Every B2B or B2C content marketer knows that social media is a powerful – and proven – way to reach, engage, and grow a target audience to convert leads. But to get a real return on investment (ROI), you need a defined plan and a committed social media budget to drive your sales success.
In this guide, we’ll look at some of the key aspects of setting a budget for your social media campaign: why you need one, the importance of some solid budget planning, and a budget proposal to get you started. You’ll then have all the info you need to get the most out of your social media campaigns – whatever your budget or size of business.
- The importance of a social media budget
- Know your social media goals
- Analyze your results – and your budget
- Define your social media strategy
- Creating your social media budget proposal
- How to set a realistic social media budget, in a nutshell
The importance of a social media budget
When used well, social media can amplify your online voice and has the potential to push your product or service to reach thousands of new and repeat customers. But if there’s no plan, no budget, or no goal, you could be left shouting into a black hole where no one can hear you.
Social media is an incredibly successful way for content marketers to reach customers around the world and its use continues to grow all the time. According to research earlier in 2021, social media usage increased by almost 10% in 2020/21 from 3.96bn to 4.33bn active users in just 9 months.
With figures like that, it makes sense to get social media working hard for your business. But you can only take full advantage if you have a realistic budget plan that allows you to capitalize, stay ahead of your competition, and attract your target audience. To do that, you first need to look at three key areas:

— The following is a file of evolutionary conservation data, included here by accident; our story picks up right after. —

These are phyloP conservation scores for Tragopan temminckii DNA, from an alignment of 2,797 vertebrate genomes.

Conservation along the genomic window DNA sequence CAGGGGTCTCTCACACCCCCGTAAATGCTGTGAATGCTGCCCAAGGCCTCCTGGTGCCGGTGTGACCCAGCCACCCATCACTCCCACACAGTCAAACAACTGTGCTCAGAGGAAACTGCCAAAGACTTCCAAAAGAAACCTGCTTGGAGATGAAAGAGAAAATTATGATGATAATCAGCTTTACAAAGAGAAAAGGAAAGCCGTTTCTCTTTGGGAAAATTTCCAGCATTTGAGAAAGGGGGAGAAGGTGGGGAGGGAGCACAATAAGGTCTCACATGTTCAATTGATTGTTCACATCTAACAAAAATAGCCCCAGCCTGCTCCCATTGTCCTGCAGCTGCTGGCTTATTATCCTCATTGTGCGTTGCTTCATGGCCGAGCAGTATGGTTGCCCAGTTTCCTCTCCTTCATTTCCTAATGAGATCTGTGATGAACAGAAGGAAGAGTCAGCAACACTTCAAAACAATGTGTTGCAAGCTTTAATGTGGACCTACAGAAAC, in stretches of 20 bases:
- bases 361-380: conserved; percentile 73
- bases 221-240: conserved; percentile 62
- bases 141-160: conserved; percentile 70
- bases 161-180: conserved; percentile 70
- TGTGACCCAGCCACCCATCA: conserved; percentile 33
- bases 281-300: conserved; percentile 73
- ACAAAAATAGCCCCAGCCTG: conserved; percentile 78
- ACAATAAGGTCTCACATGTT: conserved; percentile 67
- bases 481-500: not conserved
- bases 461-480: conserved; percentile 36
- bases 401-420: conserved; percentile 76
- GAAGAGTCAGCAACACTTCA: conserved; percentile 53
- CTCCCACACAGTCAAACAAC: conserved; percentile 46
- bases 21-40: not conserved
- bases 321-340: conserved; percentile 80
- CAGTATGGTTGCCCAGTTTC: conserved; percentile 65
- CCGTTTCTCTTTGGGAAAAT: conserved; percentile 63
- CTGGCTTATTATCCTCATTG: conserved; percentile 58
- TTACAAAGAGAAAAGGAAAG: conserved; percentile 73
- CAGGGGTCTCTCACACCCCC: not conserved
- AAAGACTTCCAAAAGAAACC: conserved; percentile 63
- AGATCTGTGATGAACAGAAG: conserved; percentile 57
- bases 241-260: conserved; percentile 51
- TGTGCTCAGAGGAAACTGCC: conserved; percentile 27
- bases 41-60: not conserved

The need for a social media budget
A realistic budget for your social media will help you determine how you’re going to achieve your goals while maximizing your ROI. And with a budget in place, you can consider how, and if, it needs to cover additional tech, talent, or services alongside your main ad spend.
Planning your social media budget
Knowing how to budget effectively for your social media campaigns comes down to planning where and how you intend to spend your budget. Doing this in advance gives you the time to think about changing trends, what you want to post and on which platform, and the allocation of funds.
Having a social media budget based on your goals
Your budget will help make sure your social media campaigns stay focused without getting out of control. But by outlining specific goals on exactly what you want to achieve, such as a pre-determined number of likes, shares, or followers by a certain time or increasing your conversions, you have a definite target to work towards.
Know your social media goals